Portrait Mode

In the realm of portrait photography, the Vivo X100 Pro and the iPhone 15 Pro Max offer different features and results. The Vivo provides users with five focal length options for shooting portraits, whereas the iPhone offers three, giving Vivo users a bit more versatility in how they can frame their subjects.

Image quality from both devices is commendable, but they handle portraits differently. The Vivo tends to brighten the exposure and applies a smoothing effect to skin tones, which might appeal to users looking for a more polished look straight out of the camera. In contrast, the iPhone aims to capture the scene as accurately as possible, reflecting the actual lighting conditions and textures without additional smoothing. This approach may appeal to users who prefer a more natural look.

Upon zooming into the portraits, the Vivo’s images appear sharper than those from the iPhone. Both phones perform well in terms of edge detection, accurately distinguishing between the subject and the background. However, the Vivo slightly outperforms the iPhone in this aspect, with its subjects appearing sharper against the background, enhancing the depth effect typical of portrait shots.

This comparison marks a significant observation. Having used iPhones for many years and comparing them against various competitors, it’s been rare to see another phone outperform the iPhone in portrait photography—a domain where the iPhone has traditionally excelled. Yet, in this instance, it appears the Vivo X100 Pro has not only matched but surpassed the iPhone 15 Pro Max in delivering superior portrait photos. This outcome highlights the Vivo’s exceptional capabilities in this photography genre, positioning it as a strong contender for users who prioritize portrait photography.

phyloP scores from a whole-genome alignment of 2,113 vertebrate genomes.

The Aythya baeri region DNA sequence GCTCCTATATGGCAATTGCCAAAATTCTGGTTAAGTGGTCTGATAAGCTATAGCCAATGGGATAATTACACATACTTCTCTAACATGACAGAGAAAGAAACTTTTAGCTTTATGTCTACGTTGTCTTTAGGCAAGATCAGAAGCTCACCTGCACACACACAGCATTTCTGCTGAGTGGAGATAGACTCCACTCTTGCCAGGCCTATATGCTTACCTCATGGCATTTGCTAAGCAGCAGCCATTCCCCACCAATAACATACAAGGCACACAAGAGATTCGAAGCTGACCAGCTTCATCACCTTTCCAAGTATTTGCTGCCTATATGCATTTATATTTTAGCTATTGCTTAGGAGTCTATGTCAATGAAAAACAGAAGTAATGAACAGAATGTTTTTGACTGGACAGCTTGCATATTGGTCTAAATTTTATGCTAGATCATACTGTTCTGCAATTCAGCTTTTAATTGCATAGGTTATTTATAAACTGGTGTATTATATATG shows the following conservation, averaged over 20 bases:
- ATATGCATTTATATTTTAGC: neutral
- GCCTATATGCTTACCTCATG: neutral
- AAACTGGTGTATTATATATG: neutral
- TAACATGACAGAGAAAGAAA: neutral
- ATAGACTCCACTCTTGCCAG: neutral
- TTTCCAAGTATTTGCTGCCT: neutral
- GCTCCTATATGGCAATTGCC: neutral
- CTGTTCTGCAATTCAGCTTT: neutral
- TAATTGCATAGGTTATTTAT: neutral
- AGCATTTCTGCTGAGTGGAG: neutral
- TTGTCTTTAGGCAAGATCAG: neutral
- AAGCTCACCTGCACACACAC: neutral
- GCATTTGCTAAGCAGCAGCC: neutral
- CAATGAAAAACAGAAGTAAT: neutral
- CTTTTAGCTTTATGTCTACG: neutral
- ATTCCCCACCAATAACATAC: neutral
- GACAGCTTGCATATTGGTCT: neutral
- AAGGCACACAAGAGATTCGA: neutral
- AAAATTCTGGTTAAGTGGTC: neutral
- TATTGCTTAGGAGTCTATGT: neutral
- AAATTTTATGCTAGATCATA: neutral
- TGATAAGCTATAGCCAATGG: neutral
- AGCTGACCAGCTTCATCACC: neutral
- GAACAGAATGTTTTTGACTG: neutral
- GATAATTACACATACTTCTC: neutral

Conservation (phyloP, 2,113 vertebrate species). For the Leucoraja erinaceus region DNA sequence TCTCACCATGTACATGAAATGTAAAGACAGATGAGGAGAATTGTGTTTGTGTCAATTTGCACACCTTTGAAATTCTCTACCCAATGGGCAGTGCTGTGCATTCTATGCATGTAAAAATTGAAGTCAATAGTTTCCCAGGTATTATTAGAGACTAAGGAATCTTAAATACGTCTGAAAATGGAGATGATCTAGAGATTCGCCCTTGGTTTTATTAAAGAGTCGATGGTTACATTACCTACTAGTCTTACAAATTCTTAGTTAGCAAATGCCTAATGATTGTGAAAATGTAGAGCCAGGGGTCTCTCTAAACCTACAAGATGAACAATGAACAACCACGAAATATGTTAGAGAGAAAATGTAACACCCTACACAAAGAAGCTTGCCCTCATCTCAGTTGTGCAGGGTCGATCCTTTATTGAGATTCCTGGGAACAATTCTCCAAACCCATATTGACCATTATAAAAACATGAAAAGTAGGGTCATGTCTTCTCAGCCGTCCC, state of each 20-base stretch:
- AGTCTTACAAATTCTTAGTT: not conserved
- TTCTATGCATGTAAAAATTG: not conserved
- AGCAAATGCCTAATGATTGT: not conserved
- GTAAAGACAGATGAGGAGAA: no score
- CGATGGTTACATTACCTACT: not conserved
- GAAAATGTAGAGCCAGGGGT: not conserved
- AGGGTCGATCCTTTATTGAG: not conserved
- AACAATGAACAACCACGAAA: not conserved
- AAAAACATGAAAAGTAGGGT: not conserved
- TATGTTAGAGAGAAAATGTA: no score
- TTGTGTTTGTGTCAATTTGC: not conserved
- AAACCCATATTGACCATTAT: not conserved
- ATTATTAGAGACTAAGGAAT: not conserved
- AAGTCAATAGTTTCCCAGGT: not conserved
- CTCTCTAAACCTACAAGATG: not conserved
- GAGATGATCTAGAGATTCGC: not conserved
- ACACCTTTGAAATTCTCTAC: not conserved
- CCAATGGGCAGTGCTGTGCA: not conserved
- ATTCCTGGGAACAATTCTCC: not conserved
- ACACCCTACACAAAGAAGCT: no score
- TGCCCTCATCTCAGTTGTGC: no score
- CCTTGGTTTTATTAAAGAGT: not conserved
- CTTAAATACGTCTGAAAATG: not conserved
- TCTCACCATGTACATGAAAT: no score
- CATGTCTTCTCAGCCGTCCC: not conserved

Front Camera

The iPhone clearly beats the Vivo when it comes to the front camera. Although the iPhone’s front camera is just 12-MP compared to Vivo’s 32-MP, the iPhone still takes better pictures. The Vivo’s pictures often look too sharp and too bright, making them look unnatural. It even smooths out skin tones even when you turn that feature off. On the other hand, the iPhone captures more natural-looking images, especially in portrait mode. However, Vivo’s photos might look more detailed because of the heavy editing, but the results don’t look as real, especially when it comes to eyes and faces.

Video quality is another area where the iPhone stands out. The Vivo can only record videos in 1080p, while the iPhone can go up to 4K, offering much clearer and better-quality videos. This was also a point I mentioned in my review of the Vivo X100 Pro, highlighting that the front camera definitely needs improvement.


The Vivo phone can record videos in 8K resolution, which is higher than the iPhone’s 4K at 60 frames per second. However, the iPhone excels in other areas like auto-tracking, HDR, and stabilization, making its video quality appear superior. Although the Vivo’s video quality is impressive on its own, it doesn’t quite match up to the iPhone when directly compared. Additionally, the iPhone offers the option to shoot in ProRes format, a feature not available on the Vivo, providing a significant advantage for users interested in higher-quality video production.


When I began this review, I was almost certain that the Vivo would outshine the iPhone in camera performance. However, I’ve been taken aback by how well the iPhone identifies scenes. Surprisingly, despite having lower megapixels in its non-primary cameras compared to Vivo, the iPhone showcases Apple’s strength in harmonizing software with hardware.

Breaking it down: the iPhone takes the lead with its main camera and also excels in selfies and video quality. On the other hand, Vivo wins in the wide and telephoto lens categories, and its macro and portrait shots are outstanding. What gives the iPhone an edge is its user-friendly interface, which many find appealing.

Yet, when considering the cameras alone, the Vivo X100 Pro emerges as the superior choice.

Vivo X100 Pro Camera Review

The Vivo X100 Pro is the latest flagship from the company and is priced at ₹89,999. This phone was launched in China a recently and made it to India in January this month. Since the time of its rumours, there was a lot of hype about this as being one of the best cameras in a smartphone. The cameras are co-engineered along with Zeiss and it is also the only camera phone to get a certification from Zeiss as well.

Vivo X100 Pro